“I guess you could say it’s sort of like Pinot Noir. Both of their aromas are so fascinating, both of them have this elusiveness, and both have these masochistic fanatics who are trying to make a great (wine from them).”

There is no worldwide standard for what a great Viognier is unless one uses a wine such as Chateau Grillet, one of the smallest appellations in France and a wine that I think is ridiculously overpriced at something like $80 a bottle. Occasionally the wine does display the peach/spice aroma I seek in Viognier, but it seems not to stand the test of time.

Because of Grillet’s cost, I rarely taste it, and when I have tasted older versions, I have been disappointed. Some experts claim to find charm in old Viognier, but my best advice is to drink it young.

That peach/spice element I like in young Viognier is difficult to capture unless the winemaker gets exceptional grapes and then treats them gently. Alban admits that “few winemakers have the quality of fruit that can let the grapes stand on their own.” So what has happened in recent years is that many winemakers have taken to treating Viognier just like Chardonnay. The result is a wine heavier than Chardonnay, with a lot of oak and not enough fruit.

The best Viognier I tasted at the symposium was the 1993 Alban “Estate Bottled” ($28); it had stunning, exotic peach fruit and perfect balance. This is the first Alban wine made entirely from his own grapes; clearly it’s the best yet.

I also loved the marvelous 1993 Joseph Phelps ($25), with peach and pear notes and a trace of vanilla from oak aging. Also exciting was 1993 Kunde Estate Winery’s version ($18), with a very soft taste but superb spiced aroma. I also detected a note of hay but wondered whether that may have come from the scent in the air.

The new 1993 Calera Viognier ($30) is stylishly complex, with fruit and oak playing tag. The 1993 Arrowood Vineyards ($25), with apple and apricot nuances and a very rich mouth feel, though higher alcohol (nearly 15%), makes it taste a tad hot.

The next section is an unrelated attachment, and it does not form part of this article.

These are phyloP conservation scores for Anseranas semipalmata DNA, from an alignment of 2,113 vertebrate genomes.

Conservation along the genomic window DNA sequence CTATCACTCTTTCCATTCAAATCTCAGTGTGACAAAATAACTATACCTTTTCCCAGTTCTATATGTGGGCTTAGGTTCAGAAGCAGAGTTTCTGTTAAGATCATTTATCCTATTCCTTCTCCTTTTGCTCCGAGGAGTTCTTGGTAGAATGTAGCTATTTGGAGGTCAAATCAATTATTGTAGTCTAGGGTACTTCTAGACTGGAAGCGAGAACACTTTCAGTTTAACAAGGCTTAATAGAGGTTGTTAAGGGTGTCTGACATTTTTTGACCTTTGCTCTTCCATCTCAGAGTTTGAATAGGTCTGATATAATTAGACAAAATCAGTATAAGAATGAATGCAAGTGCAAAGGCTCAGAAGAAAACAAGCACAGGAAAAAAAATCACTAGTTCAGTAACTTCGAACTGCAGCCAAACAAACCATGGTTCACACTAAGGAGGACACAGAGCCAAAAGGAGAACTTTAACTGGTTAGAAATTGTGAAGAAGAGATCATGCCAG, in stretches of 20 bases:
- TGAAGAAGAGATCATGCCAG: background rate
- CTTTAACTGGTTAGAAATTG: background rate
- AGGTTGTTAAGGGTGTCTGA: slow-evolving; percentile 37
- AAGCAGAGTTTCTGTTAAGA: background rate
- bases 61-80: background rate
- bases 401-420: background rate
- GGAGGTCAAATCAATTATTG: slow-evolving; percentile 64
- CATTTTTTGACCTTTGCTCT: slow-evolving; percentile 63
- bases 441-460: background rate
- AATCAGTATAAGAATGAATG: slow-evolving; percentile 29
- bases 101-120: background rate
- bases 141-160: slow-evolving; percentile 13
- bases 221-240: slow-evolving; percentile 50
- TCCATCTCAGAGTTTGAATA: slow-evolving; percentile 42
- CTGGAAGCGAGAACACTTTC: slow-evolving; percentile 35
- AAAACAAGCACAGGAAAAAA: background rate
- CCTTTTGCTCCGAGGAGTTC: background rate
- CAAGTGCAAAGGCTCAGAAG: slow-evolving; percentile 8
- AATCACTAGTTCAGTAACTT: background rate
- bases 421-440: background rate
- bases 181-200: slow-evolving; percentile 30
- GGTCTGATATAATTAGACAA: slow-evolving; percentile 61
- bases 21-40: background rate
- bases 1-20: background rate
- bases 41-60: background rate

A real bargain was from Duboeuf’s new planting in France, from the 1993 vintage. Though it was light in the aftertaste, it was fragrant and appealing, and at $8 it is worth trying.

Other fascinating wines: 1993 Domaine des Aspes from France ($13); 1993 Cline Cellars ($17); 1993 Callaway Vineyards ($16); 1992 La Jota Vineyard ($24); 1993 R. H. Phillips Vineyard ($15/500 milliliters), 1993 Qupe ($25), and 1993 Preston Vineyards ($18).

“After the growers and producers, the next group to get excited about any new grape are retailers, restaurateurs and critics,” said Alban, “and I have never seen more jubilant support for a new variety than what they feel for Viognier.”

One Southern California restaurateur doesn’t need persuading. Manfred Krankl of L.A.'s Campanile is a fanatic for Viognier and pleaded to have his restaurant do the lunch for the symposium. His request was granted.

“We all need this diversity, even if it is merely to enhance our enjoyment of what we already have,” concluded Alban. “Maybe this is the first real alternative to Chardonnay.”